The connecting themes of our current research activity are:
The political economy approach highlights the role of effective demand, institutions and social conflict in economic analysis and thereby builds on Austrian, Institutionalist, Keynesian and Marxist traditions.
Economic processes are perceived to be embedded in social relations that must be analysed in the context of historical considerations, power relations and social norms. As a consequence, a broad range of methodological approaches is employed, and cooperation with other disciplines, including history, law, sociology and other social sciences, is necessary.
Research degrees programme
Our doctoral (PhD) programme is intended for students who already have a postgraduate qualification, such as MA or MSc. We also offer an opportunity for MA or MSc by research, which might be used as the basis for proceeding to a doctoral programme.
The aim of our research degree programme is to offer opportunities for students to enhance their knowledge and understanding of economics and to develop their research skills - both generic research skills and also competence within the methodologies that are typical of research in economics.
Our research students are given personal supervision and advice by a team of, normally, two members of staff and may attend modules within our taught courses to support their personal development and training plans. Attendance at our staff research seminars is an opportunity to become familiar with research in progress throughout the School of Economics and to observe more experienced presenters, including visiting researchers. Research students present their own work in progress at our research students conferences.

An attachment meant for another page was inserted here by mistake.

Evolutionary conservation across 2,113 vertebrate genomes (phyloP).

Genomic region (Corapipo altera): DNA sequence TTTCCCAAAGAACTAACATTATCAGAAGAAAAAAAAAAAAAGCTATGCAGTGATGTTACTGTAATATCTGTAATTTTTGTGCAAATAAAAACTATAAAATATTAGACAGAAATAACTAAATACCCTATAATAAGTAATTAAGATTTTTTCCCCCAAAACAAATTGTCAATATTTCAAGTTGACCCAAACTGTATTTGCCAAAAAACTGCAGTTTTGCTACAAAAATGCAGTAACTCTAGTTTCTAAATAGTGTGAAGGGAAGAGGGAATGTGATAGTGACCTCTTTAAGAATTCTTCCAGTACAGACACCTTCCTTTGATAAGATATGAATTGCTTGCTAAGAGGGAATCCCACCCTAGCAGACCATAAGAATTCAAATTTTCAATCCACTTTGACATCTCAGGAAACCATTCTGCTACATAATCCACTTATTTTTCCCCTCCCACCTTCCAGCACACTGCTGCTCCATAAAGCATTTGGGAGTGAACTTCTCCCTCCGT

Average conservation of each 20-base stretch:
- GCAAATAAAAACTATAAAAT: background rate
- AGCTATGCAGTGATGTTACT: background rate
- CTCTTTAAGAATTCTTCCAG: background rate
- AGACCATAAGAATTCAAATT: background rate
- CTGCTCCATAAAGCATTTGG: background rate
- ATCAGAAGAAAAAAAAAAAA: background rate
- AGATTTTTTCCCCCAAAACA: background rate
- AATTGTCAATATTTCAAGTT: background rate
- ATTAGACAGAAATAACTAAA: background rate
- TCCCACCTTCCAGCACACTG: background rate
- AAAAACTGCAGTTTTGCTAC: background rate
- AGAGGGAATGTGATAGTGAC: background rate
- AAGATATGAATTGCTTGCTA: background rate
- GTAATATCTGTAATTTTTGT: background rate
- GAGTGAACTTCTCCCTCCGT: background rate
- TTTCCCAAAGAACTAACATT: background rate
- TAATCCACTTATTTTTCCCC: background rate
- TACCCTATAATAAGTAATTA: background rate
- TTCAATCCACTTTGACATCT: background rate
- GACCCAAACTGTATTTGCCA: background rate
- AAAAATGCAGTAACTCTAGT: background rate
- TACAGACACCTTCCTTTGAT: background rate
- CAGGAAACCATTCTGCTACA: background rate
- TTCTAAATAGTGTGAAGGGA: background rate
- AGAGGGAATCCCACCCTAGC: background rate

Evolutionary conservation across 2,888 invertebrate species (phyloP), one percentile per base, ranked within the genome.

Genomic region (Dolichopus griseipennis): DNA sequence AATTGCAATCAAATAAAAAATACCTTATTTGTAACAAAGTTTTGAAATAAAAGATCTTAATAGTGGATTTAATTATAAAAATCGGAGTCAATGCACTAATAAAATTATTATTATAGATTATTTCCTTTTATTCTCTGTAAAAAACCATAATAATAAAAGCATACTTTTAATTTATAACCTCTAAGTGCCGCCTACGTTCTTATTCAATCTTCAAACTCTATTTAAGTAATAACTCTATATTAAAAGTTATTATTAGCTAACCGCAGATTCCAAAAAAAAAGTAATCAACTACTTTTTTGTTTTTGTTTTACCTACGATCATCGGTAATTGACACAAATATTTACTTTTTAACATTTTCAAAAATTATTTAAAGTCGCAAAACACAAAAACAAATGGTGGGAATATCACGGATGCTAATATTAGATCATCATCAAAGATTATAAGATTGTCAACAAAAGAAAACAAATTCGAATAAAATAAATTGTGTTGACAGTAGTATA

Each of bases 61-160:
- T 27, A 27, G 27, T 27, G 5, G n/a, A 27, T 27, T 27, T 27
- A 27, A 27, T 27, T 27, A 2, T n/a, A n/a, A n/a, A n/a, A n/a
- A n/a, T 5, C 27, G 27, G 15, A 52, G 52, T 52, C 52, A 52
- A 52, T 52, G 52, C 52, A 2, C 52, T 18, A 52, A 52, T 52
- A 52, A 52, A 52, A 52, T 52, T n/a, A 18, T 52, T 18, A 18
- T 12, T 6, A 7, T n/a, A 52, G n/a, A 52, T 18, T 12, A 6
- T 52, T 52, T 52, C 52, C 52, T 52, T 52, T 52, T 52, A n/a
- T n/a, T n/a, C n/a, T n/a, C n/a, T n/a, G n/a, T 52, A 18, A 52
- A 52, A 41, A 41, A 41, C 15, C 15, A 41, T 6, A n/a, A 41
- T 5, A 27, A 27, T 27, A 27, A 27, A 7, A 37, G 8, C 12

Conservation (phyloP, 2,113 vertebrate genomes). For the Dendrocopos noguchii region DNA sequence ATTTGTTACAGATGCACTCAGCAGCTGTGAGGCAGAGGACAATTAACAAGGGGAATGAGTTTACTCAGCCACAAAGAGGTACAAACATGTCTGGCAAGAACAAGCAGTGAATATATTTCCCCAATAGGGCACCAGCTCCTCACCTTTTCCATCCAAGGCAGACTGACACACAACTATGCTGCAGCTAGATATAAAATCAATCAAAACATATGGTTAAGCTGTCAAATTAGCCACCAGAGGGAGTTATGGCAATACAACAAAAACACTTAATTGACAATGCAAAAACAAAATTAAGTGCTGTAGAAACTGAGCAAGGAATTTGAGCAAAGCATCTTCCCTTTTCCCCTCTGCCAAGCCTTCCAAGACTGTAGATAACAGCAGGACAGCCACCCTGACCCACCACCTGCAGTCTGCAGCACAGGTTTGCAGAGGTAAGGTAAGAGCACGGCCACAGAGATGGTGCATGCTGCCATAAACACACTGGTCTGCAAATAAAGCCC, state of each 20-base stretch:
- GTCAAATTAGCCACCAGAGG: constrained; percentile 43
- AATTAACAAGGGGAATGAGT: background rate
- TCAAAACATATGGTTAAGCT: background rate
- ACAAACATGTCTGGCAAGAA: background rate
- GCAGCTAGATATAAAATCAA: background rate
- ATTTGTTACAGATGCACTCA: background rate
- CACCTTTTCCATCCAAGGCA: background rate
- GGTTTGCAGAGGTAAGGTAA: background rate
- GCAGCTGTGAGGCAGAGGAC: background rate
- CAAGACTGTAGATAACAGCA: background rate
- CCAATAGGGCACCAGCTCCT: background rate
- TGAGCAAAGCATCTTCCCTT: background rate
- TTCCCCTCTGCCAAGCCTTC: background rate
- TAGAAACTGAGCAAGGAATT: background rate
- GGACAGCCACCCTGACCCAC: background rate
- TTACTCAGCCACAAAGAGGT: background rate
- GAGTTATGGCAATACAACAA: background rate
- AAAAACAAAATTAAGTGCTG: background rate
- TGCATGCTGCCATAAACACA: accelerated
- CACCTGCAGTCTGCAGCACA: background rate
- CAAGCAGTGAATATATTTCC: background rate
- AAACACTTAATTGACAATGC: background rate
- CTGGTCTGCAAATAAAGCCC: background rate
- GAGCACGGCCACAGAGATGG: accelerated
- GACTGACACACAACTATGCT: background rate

Please then submit your proposal and CV to the Research Administrator (tel: +44 (0)20 8417 2304)
Kingston University Economics Discussion Papers are reports on research in progress, authored and peer-reviewed by members, associates and visitors of the Department of Economics. The series features contributions in several areas of economics, including but not limited to Mathematical and Quantitative Methods; International Economics; Macroeconomics and Monetary Economics, Financial Economics, Economic Development, Technological Change, and Growth; Schools of Economic Thought and Methodology; Agricultural and Natural Resource Economics; Microeconomics; Labor and Demographic Economics; Health, Education, and Welfare; Public Economics.
For comments, information or submitting your manuscript please write to Andrea Ingianni.